Washington D.C. Sent $10,800 to Single Moms; It Didn't Work Out as Expected

AP Photo/Steve Helber

Not everybody in poverty is irresponsible and makes all the wrong choices. There are a lot of different paths that people walk, and until we know somebody's story, we should withhold judgment. 


That's as true for people trying to help others out as it is for those inclined to look askance at people. There is no magic bullet that will help get people on their feet, so creating a one-size-fits-all policy will never work. A few people might be helped--and that is good--but many others will wind up no better off or even further in the hole. 

The Washington Post has a story about an experimental program aimed at helping single moms. They gave 132 of them $10,800 in lump sums or in $900/month payments, no strings attached. 

Most of the moms took the money in lump sums, which is already a red flag. For people with no proven financial skills that kind of windfall is likely to be blown quickly. 

And for some, at least, that is exactly what happened

All 132 mothers had to choose whether they wanted 12 monthly payments of $900 or the entire amount immediately in a lump sum, a unique feature of D.C.’s pilot. About 75 percent chose the lump sum — which was better for those also receiving government benefits, for whom monthly payments from the pilot were more likely to be flagged as additional income, potentially affecting their eligibility, said David Lloyd, the deputy chief of programs at Martha’s Table.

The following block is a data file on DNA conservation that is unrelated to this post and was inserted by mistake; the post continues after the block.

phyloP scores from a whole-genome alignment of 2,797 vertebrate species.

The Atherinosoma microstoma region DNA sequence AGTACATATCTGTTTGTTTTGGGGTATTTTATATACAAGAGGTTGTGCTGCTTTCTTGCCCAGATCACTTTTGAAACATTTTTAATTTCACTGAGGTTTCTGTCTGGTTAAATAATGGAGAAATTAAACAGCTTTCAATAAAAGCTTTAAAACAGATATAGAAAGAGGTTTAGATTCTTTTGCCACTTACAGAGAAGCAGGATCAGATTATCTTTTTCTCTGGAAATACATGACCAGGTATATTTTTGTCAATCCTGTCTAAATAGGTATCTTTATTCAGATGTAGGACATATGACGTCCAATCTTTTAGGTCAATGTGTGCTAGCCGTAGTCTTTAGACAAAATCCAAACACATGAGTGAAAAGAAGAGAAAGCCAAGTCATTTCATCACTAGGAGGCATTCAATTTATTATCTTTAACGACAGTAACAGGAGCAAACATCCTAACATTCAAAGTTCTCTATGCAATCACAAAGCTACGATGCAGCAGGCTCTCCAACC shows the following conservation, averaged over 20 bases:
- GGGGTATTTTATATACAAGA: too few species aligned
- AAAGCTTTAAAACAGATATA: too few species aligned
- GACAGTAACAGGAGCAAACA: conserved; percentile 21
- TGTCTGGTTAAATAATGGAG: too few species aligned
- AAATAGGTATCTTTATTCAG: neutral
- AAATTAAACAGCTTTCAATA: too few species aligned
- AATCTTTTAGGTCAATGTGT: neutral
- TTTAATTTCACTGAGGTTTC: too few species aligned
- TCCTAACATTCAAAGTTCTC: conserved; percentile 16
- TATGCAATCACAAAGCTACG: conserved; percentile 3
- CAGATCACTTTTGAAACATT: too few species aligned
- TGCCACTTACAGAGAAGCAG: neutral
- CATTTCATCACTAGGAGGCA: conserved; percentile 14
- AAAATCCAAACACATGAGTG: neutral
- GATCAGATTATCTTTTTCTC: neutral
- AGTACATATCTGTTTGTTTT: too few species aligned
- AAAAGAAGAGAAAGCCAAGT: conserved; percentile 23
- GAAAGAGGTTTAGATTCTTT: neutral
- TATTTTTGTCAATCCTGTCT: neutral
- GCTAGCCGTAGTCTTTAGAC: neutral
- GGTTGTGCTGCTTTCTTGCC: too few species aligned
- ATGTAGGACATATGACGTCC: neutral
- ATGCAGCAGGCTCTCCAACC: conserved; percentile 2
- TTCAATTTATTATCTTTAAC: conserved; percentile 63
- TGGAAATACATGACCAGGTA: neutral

The Washington Post spoke to several mothers throughout the year. Some used the funds to set up their first savings account or buy baby formula. Others used it to live the lives they had always dreamed for their families, helping cushion their savings to buy a new home — or just live large for a week: a new hairdo and a trip to Miami with new outfits every day for the children.


There's been a lot of focus in the conservative media on one mom in particular whom the Washington Post featured, and rightly so. She provides an outrageous example of how this kind of generosity and good intentions can go off the rails. I will share with you a bit about her and then offer my thoughts. 

Here's her story from the WaPo:

For Canethia Miller, 27, being accepted into the pilot felt like a stroke of good fortune: She had missed the application deadline but submitted her paperwork anyway and eventually made it off the waiting list.

She was a stay-at-home mom when her third child, Nazir, was born in summer 2022, making things work financially through a host of public benefits. Her two-bedroom apartment in Anacostia is subsidized, and with Temporary Assistance to Needy Families (TANF) as her only income, her rent payments are about $120 a month. Food stamps and WIC, a program that offers nutritional support for low-income mothers, offered another lifeline for Miller to provide for her infant and two older children, ages 5 and 8. But making these benefits last through the month is another story.

“Groceries last us the first three weeks of the month, then it’s trying to figure out the last week of my benefits,” she said. “It lasts, but it cuts close.”

By August 2022, Miller was looking for affordable day care for Nazir and part-time work, but she struggled to find a job with hours flexible enough to get her other children to and from school. She had pursued a bachelor’s degree in social work but paused her own education to focus on her growing family.

Then came the pilot. After setting aside some of the money for essential expenses, she made a major decision on how to spend the bulk of it.